Mary Arnold-Forster Architects designs barn-like structures for own office and home in rural Scotland

Fungarth Cottage was designed to look like traditional barns

Scottish practice Mary Arnold-Forster Architects has designed a cluster of small buildings around a wildflower garden in rural Scotland, that contain both an office for the studio and a home for its founder.

Located in the small hamlet of Fungarth, Dunkeld, the home and office sit alongside a former ploughman’s cottage and steadings.

Exterior image of Fungarth Cottage
Fungarth Cottage is a home and office in rural Scotland that was designed by Mary Arnold-Forster Architects

Rather than filling the site with a single building, the development was split into several buildings that loosely enclose a courtyard. They have been gradually completed since 2017 and include a greenhouse and wooden kayak store as well as the home and office.

“The site of the former ploughman’s cottage was bought with an existing planning application for a square house sat in the centre of the plot,” explained Mary Arnold-Forster Architects.

“The project was redesigned to create a south-facing ‘walled garden’, with the new larch house to the north, a corrugated office to the east, a lean-to greenhouse to the west and to the south a screen beyond which the steading can be seen.”

Image of the roofline at Fungarth Cottage
The buildings were designed to look like existing barns

The two-storey home and single-storey office buildings were designed with barn-like forms that reference the area’s traditional structures.

“The buildings sit in their context and are traditional in scale, siting and massing, but detailed in a contemporary way,” said the studio.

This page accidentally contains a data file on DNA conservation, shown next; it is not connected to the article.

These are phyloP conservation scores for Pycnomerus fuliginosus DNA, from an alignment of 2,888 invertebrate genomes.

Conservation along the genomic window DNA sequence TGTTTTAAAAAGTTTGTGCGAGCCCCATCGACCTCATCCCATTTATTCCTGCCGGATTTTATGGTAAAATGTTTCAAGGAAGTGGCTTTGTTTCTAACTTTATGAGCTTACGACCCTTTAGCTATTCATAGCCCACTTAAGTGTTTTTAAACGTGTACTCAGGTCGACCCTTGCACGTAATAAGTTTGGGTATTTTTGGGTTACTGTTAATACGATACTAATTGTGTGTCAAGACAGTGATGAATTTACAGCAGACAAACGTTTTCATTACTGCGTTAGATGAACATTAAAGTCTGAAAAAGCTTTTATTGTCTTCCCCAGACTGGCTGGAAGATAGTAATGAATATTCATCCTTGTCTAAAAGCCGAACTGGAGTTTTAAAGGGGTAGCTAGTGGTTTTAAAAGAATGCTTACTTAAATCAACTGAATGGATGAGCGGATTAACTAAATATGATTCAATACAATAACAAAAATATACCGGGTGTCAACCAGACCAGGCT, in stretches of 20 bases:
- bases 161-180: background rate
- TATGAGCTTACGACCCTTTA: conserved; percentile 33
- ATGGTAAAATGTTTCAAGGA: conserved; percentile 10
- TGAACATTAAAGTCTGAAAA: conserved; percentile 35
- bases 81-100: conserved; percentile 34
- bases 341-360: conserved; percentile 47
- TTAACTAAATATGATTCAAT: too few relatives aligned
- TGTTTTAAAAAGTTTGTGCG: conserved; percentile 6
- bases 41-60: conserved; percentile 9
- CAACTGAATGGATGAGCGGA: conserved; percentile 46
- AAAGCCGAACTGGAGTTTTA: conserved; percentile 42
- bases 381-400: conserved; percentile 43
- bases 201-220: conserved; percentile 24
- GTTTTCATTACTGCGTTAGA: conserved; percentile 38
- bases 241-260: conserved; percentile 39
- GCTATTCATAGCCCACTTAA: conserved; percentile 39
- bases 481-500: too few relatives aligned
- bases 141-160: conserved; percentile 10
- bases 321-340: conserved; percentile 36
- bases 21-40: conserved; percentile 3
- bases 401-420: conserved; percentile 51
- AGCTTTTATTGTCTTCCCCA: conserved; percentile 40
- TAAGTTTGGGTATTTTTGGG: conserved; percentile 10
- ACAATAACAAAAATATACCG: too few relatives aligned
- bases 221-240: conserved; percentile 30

The dwelling, which was clad entirely in horizontal larch planks, has a ground-floor kitchen and sitting area that surround a wood-burning stove and opens onto the central garden through sliding glass doors.

A staircase with a thick, exposed concrete balustrade leads up to the first floor, where a skylit living room, study, bedroom and bathroom sit beneath a gabled ceiling.

Image of the rear of Fungarth Cottage
The buildings surround a wildflower garden

The ground floor is finished in a terrazzo-style aggregate concrete from a local quarry, with waxed pine floorboards used on the first floor, complemented by birch plywood joinery.

The nextdoor office volume is clad entirely in corrugated fibre cement panels, and a gabled ceiling creates a high and bright studio space filled with desks.

Interior image of Fungarth Cottage
The structures reference the local traditional buildings

Turning away from the larch-clad dwelling, the office looks out through windows in one corner to the south and towards the original farmhouse building.

The kayak store opposite the dwelling acts as a wooden screen that helps to minimise overlooking, while to the north the site boundary is defined by a simple metal mesh fence.

Interior image of the office at Fungarth Cottage
The structures house living areas and an office

Both the landscape and architecture of rural Scotland has provided inspiration for Mary Arnold-Forster Architects’ previous projects, including a black tin-clad house inspired by a traditional Blackhouse and a burnt larch-clad house in the Scottish Highlands.

The photography is by David Barbour.

The post Mary Arnold-Forster Architects designs barn-like structures for own office and home in rural Scotland appeared first on Dezeen.